Angola: Health Ministry Receives One Million Dollar to Fight Malaria

Staff Writers | 31 Jan 2007
Angola Press Agency

The US foundation Exxon Mobil handed over on Tuesday, here, USD 1.000.000 to the Angolan Health Ministry, under the co-operation programme between the Angolan government and the United States of America, aimed at fighting malaria and reducing deaths caused by this illness to 50 percent by 2010 in the country.

Speaking at the handing over ceremony at the US embassy in Luanda, Exxon Mobil chief for public relations and co-operation, James Riley, said that it was with great pride that his foundation participated in that project that aims at fighting malaria.

He manifested his wish to see that amount serve to help the Angolan government in the prevention and treatment of the illness in children and pregnant women.

James Riley announced that his foundation will continue supporting financially and technically not only the Angolan government, but also other African countries to fight malaria, through its elaborated programmes.

On the occasion, the Health deputy minister, José Van-Duném, thanked the contribution of Exxon Mobil, every national and foreign partner that have helped the government fight malaria, a disease that is responsible for the highest maternal and child mortality rate.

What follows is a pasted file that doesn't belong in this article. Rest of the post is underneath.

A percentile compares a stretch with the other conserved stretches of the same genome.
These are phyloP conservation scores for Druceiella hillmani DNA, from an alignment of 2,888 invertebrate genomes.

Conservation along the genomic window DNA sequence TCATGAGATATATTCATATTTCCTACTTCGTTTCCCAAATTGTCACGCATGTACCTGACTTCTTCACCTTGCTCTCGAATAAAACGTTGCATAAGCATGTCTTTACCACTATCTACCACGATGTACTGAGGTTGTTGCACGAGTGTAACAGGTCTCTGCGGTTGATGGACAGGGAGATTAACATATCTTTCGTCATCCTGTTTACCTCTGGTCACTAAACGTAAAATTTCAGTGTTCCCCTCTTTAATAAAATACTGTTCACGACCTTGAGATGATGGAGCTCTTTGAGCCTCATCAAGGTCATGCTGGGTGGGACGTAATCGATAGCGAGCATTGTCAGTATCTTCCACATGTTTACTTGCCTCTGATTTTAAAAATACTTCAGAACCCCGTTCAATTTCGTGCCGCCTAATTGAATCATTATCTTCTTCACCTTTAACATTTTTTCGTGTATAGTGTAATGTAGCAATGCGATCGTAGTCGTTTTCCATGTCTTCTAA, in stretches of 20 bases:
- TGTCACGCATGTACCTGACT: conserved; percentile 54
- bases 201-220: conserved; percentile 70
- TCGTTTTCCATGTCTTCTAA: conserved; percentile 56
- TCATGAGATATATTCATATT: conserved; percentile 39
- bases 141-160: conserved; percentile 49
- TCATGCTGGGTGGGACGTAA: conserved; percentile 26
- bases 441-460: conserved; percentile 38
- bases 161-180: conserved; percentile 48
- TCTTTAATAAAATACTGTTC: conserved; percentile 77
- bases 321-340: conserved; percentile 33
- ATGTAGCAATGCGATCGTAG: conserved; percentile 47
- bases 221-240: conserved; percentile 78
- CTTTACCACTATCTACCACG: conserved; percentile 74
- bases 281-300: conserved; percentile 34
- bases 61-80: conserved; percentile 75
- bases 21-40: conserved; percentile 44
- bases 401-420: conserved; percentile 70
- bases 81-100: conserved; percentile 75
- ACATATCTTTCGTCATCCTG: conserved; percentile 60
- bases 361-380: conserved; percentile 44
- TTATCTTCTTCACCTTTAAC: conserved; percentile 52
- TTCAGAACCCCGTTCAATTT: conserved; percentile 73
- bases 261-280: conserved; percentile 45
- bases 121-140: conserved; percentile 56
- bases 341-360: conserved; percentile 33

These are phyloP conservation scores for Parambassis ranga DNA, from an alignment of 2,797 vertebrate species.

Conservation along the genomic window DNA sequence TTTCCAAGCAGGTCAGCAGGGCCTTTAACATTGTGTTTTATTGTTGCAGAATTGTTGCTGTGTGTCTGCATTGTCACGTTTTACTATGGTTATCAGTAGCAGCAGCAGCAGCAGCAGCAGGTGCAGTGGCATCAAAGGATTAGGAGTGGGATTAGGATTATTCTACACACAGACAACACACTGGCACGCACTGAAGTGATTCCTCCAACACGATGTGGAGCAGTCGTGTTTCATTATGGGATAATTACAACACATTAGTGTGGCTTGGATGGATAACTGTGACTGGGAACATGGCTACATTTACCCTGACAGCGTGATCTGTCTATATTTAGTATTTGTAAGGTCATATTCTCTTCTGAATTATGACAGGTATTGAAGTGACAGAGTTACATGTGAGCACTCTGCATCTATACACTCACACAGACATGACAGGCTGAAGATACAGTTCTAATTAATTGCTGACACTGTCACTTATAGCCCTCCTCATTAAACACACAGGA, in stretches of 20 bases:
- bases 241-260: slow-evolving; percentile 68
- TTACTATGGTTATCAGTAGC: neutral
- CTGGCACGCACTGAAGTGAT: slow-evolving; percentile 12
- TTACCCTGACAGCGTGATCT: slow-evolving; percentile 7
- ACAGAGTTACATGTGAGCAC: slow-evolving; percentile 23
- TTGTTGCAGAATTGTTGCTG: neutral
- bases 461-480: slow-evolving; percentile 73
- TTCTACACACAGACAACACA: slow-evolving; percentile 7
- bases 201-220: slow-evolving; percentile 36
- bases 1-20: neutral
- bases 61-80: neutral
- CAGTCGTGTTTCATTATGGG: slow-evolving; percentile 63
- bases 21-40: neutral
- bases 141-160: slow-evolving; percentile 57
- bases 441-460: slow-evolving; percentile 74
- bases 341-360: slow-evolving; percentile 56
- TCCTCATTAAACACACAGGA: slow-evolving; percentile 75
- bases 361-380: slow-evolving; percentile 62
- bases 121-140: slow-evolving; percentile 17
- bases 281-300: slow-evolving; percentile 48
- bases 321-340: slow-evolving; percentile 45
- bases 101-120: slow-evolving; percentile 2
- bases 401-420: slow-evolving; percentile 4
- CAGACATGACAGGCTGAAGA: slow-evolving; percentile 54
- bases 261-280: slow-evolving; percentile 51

In 2006, Exxon Mobile Foundation in collaboration with Global Fund, UNICEF, UNDP and the governments of Japan, Norway, United Kingdom and Canada, under the "Live life with health" programme of the Angolan government, supported the anti malaria spraying campaign and the distribution of more than 800,000 insecticide treated mosquito nets in the provinces of Cabinda, Lunda Norte, Lunda Sul, Malanje, Moxico, Uige and Zaire.

This year, the programme is expected to distribute 450,000 mosquito nets in provinces not included in the first phase and distribute medicine in Huila, Cunene and Namibe.

Through Esso Angola, Exxon Mobil Foundation has already contributed in the last two years with about six million dollars for Angola to fight malaria.